Samia Suluhu Hassan stated Magufuli had been receiving remedy in a Tanzanian hospital when he died on Wednesday night.

However, opposition leaders insist Magufuli died of Covid-19 at the very least one week earlier.

Tundu Lissu, of the Chadema opposition social gathering, stated in an interview with a Kenyan broadcaster Thursday that Magufuli had died from Covid in early March.

“I received news of President Magufuli’s passing without any surprise,” he added.

“I had expected this all along, from the first day I tweeted on March 7… when I asked the question ‘Where is President Magufuli and what is his state of health?’ I had information from very credible sources in the government that the president was gravely ill with Covid-19 and his situation was actually very bad,” Lissu stated from his base in Belgium. NCS has contacted Lissu for additional remark.

NCS has been unable to independently confirm his claims. Tanzanian authorities additionally didn’t reply to requires touch upon Lissu’s claims.

Magufuli was final seen in public on February 27, fueling intense speculation about his well being. Officials, nevertheless, insisted he was wholesome.
“Tanzanians should be at peace. Your president is around, thanks for voting strongly for him recently. He is healthy, working hard, planning for the country,” Prime Minister Kassim Majaliwa was quoted as saying in local media March 12.

The secrecy and thriller shrouding his demise is telling about Magufuli’s enduring legacy, says Maria Sarungi Tsehai, activist and founder of the #ChangeTanzania motion, a civil society group selling free speech.

Tsehai stated that the circumstances of his demise and the “secrecy and intimidation” that residents face for speculating or discussing it’s “very telling about the kind of presidency he ran.”

“Even now in his death, people are still terrified and talking in hushed tones,” Tsehai stated.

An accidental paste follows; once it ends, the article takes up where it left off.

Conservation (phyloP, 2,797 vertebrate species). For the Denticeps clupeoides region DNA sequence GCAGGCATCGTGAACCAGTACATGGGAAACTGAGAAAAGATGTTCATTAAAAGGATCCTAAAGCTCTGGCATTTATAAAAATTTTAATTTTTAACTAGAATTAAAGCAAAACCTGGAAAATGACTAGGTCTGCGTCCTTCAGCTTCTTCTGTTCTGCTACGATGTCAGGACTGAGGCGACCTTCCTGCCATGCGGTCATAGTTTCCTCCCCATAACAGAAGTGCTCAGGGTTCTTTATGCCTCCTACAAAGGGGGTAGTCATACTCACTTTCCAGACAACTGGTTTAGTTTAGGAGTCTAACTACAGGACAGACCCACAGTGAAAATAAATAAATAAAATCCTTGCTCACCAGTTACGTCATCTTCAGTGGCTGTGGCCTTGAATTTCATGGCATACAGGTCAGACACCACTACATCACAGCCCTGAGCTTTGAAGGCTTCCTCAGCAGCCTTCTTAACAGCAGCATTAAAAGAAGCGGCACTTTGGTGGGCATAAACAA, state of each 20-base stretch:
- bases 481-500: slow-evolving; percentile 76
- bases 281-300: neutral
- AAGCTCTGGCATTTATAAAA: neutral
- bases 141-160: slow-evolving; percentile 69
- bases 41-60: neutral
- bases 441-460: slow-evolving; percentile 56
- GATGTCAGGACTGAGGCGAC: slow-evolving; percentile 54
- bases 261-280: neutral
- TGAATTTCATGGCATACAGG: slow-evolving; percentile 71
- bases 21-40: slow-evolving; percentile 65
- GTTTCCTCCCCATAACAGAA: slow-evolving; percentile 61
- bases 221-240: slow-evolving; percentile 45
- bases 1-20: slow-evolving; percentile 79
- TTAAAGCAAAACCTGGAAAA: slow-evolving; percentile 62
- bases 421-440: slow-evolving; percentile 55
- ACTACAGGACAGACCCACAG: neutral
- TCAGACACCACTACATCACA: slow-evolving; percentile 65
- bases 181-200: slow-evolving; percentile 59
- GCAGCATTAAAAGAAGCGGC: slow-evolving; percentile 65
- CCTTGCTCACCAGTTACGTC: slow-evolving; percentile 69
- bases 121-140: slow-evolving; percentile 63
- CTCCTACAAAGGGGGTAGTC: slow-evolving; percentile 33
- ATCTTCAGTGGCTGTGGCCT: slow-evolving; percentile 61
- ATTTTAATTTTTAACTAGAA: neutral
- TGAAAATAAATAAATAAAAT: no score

The countries making dubious claims over Covid-19 -- and what that means for the worldThe countries making dubious claims over Covid-19 -- and what that means for the world

Magufuli was Tanzania’s fifth president and half of the Chama Cha Mapinduzi (CCM) social gathering that has dominated the nation since independence in 1961.

Now that he is gone, Tanzania is left in flux. Many imagine the nation is combating a virulent second wave of Covid. However, the studies are largely anecdotal as Tanzania stopped reporting Covid knowledge to international well being authorities, comparable to the World Health Organization.

The final reported figures of 509 circumstances and 21 deaths had been in April final yr.

Magufuli annoyed international well being leaders after he suspended nationwide monitoring of Covid circumstances — blaming the nation’s an infection toll on faulty check kits.

Last May, he claimed that non-human samples which had been randomly collected from a pawpaw, a goat, and sheep — utilizing imported Covid-19 check kits — returned constructive check outcomes for the virus when despatched to the nation’s laboratory, whose handlers had been reportedly unaware of the supply of the samples.

Magufuli’s demise has raised many questions about how the nation strikes ahead in a pandemic with an enormous info vacuum.

Magufuli made no bids for Covid vaccines as he queried its security and as a substitute promoted the use of prayers, natural remedies and steam inhalation to fight the illness.

Tsehai says the lack of info makes it troublesome for healthcare staff and residents to know what the actual state of affairs is. Her group ran a casual survey to get a “snapshot” of the Covid state of affairs in the nation final yr.

“We are seeing more obituaries, death announcements, and that more people are leaving us. There are elderly people and those in their 50s. Parents are also telling us that children are being admitted to hospital with breathing problems,” she stated.

However, adjustments are removed from imminent, added Tsehai. “Nothing will happen immediately. We have to wait and see what Samia (Hassan) can do.”

On Friday, Hassan was sworn in as the nation’s first feminine president.

Now, the new leader wants to pick out a vice presidential candidate and type a cupboard, Tsehai stated.